Wednesday, 23 April 2014

World Book Night No.18

Tonight is World Book Night.


World Book Night is an annual celebration of reading and books which takes place on 23 April. It sees passionate volunteers give hundreds of thousands of books away in their communities to share their love of reading with people who, for whatever reason, don’t read for pleasure or own books.

It is run by The Reading Agency - the charity with a mission to give everyone an equal chance to become a reader. Because everything changes when we read.

In the UK 35% of people don’t regularly read despite reading for pleasure being a globally recognised indicator in a huge range of social issues from poverty to mental health.

World Book Night is about giving books and encouraging those who have lost the love of reading – or are yet to gain it – to pick up a book and read. Line by line, paragraph by paragraph until they too have discovered the power of reading and the opportunities in life that reading can open the door to.

For World Book Night events in London visit the World Book Night Website www.worldbooknight.org





To mark the occasion, we're reblogging 24 classics (one every hour!) from our London Walks Reading List series…




The Great London Reading List! Essential London books that Londoners take away on holiday to remind them of home… books visitors should read before arriving in London… fact, fiction, poetry, all genres welcome. If you’re in the mood to recommend a great London bookshop, too, we’d love to hear it!  All suggestions to the usual address, please, or leave a comment below or get in touch via Twitter @londonwalks.







The Glory Game (1972)

By Hunter Davies
(Mainstream Publishing)

It seems like an age ago now, but there was once a time when football (by which me mean soccer) was a topic of conversation reserved only for those in-the-know. A codified world, largely working class, almost totally masculine.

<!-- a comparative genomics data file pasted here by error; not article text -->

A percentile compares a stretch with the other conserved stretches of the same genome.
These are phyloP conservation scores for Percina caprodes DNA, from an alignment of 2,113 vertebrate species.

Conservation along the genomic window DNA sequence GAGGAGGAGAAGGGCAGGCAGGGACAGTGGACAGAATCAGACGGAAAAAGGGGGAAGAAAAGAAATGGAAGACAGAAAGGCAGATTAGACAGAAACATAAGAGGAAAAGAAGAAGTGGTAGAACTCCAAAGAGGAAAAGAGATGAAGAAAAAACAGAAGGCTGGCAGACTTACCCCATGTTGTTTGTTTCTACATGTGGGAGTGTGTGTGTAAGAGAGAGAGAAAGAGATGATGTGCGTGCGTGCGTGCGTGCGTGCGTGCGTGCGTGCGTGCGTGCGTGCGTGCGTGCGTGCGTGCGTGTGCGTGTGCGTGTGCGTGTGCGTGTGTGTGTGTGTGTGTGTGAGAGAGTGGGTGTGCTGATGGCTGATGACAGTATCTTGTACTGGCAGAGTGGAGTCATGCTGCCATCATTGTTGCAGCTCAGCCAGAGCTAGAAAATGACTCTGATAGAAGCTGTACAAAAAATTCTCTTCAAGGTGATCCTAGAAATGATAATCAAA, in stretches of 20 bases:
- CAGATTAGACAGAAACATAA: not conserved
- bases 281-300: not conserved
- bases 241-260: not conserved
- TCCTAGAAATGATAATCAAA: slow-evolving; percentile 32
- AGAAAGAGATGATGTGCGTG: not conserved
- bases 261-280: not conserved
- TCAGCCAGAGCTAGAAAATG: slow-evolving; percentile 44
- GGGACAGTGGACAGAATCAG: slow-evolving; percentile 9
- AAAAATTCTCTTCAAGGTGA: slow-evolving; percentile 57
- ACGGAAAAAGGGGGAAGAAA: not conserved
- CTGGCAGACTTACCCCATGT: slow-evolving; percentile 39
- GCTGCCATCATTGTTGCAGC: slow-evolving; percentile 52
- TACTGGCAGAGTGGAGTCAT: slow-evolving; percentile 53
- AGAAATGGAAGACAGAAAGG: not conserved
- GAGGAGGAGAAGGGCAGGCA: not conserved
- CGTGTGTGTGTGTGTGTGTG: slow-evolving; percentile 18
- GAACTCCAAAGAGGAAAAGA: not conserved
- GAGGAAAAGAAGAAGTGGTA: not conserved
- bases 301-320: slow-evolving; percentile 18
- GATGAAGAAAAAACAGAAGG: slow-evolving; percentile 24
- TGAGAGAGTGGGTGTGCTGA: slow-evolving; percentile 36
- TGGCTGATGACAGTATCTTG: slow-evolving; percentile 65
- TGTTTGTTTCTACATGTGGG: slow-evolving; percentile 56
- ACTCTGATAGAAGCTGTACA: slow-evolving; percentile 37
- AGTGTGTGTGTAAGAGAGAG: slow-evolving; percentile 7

Then came Nick Hornby’s book Fever Pitch.

Hornby’s eloquent memoir of the trials and tribulations of life as an Arsenal supporter crossed over into the literary mainstream, garnered great reviews outside the sports pages. And deservedly so. It is a great book, by a great writer.

But then the deluge.

In the wake of Fever Pitch, football too entered the middle class mainstream. Before long, every celeb, every telly actor, every politician was shoehorning references to “footie” into their public utterances.

If you’d like to know what the world was like before such working class heroes as Tony Blair (ahem) and David Cameron (ahem-ahem) were spouting off about their love for Newcastle United and Aston Villa (!) then The Glory Game is the place to begin.

In the two decades before Fever Pitch, Hunter Davies’s warts-and-all portrait of life behind the scenes at North London’s Tottenham Hotspur Football Club was the only book on football. The only one. Sure there were “memoirs” of retired pros, formulaic, ghostwritten affairs intended as Christmas stocking fillers. But nothing insightful, nothing that the clubs didn’t want us to know.

Davies’s book changed all that.

Published in 1972, Davies had enjoyed unprecedented access to the club to research The Glory Game. This access included the dressing room, the training ground and even the players’ homes. Davies witnessed rivalries and conflicts first hand. Everything ended up in the book.

“His accuracy,” wrote former Arsenal and Scotland goalkeeper Bob Wilson, “is sufficiently uncanny to be embarrassing.”

If Davies’s book was such a revolution, one might ask, then why didn’t it start its own avalanche of copycats? The answer is simple. His portrait of life behind the scenes at a major football club was deemed by everyone inside the game to be so explosive that no writer was ever allowed such unfettered access to a club again. In today’s climate, with every club running a well-oiled publicity machine, it is unlikely that such access will ever be granted.

The Glory Game, therefore, stands alone as a fly-on-the-wall account of the internal politics of football. And it remains a classic 40 years on.





World Book Night falls on the 450th anniversary of Shakespeare's birth. To mark the occasion, here's the BRAND NEW London Walks Podcast, Shakespeare & London…










A London Walk costs £9 – £7 concession. To join a London Walk, simply meet your guide at the designated tube station at the appointed time. Details of all London Walks can be found at www.walks.com.









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